Magazine article The Spectator

Santa's Little Helpers

Magazine article The Spectator

Santa's Little Helpers

Article excerpt

A recent survey found that 25 per cent of people polled admitted finding Christmas more stressful than getting married. It doesn't surprise me. Wedding planners ease the anguish, caterers prepare the food and gift lists solve the strain of selection -- at least you know what the bride really, really wants. Christmas, on the other hand, is all about personal choice, which given the scale of shopping today can be bothersome, bewildering and terrifyingly expensive. With the national average of immediate family gifts apparently totalling a staggering 11 items per head, it seems to me that those Three Wise Men, Balthazar, Gaspar and Melchior have a lot to answer for. Quite apart from anything else, all this shopping takes so much time.

Unless you are the type of dutiful domestic goddess who plans ahead, pickles her own walnuts and makes plum chutney -- both charming presents, as it happens -- then I am obliged to remind those of you reading this on publication date, there are only 31 shopping days left until Christmas!

The American-born retail genius Harry Gordon Selfridge is the man responsible for the countdown to Christmas, having coined that dramatic slogan over 120 years ago to motivate his sales staff at Marshall Field in Chicago. On moving to London, where he opened his eponymous store in Oxford Street in 1909, Selfridge -- a man who undeniably knew how to put on a show -- tackled Christmas with huge gusto, creating a hitherto unknown magical wonderworld of tempting displays all cleverly designed to seduce customers who enjoyed shopping to the gentle sound of carols sung by choirs, surrounded with the evocative scent of cinnamon and spice which flooded the store. Although fond of saying, 'once the imagination is moved the hand goes automatically to the purse', the egalitarian Selfridge genuinely wanted his customers to enjoy the whole shopping experience, regardless of their spending power.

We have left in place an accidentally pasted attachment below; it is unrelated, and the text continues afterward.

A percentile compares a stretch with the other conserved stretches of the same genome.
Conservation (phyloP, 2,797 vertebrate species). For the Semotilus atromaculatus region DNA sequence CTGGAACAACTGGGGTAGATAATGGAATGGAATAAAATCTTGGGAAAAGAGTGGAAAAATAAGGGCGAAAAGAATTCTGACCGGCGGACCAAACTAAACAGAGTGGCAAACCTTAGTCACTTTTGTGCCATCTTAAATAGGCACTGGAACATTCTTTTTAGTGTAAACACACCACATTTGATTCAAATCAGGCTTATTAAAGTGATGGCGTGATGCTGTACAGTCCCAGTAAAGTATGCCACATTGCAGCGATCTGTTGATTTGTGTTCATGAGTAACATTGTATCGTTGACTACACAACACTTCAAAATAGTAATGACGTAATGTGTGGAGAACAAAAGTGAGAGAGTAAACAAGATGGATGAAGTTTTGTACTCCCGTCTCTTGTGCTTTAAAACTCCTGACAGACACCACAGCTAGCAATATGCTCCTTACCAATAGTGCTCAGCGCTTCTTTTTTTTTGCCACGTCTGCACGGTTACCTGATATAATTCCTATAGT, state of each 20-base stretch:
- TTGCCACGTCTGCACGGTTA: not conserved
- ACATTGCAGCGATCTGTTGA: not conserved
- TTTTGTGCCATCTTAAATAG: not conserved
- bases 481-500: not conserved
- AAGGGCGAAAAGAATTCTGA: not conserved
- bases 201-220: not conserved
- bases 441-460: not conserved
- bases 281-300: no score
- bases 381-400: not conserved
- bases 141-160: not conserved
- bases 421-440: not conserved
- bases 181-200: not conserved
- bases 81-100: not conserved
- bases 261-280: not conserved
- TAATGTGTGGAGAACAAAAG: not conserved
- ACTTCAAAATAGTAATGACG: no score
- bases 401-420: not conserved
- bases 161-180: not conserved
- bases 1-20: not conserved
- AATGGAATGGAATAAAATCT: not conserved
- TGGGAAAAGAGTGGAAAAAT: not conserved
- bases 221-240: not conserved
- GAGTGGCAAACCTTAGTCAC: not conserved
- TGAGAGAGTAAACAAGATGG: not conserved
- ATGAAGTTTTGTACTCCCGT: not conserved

Even for customers on a budget -- and given the current gloomy economic predictions, that means many of us -- Christmas has the power to sweep away restraint. London's shops and stores are gearing up to meet the demand head-on, laying out enough finery to impress even the richest of the Russian oligarchs. Fortnum & Mason, London's oldest surviving speciality store, has undergone a lavish £24 million refit, leaving the grand dame of Piccadilly ready to embrace conspicuous consumption head on. Grocery shopping, it must be said, has rarely been so glittering: spend £20,000 on a Christmas hamper and the store will deliver it in their beautiful horse-drawn carriage. …

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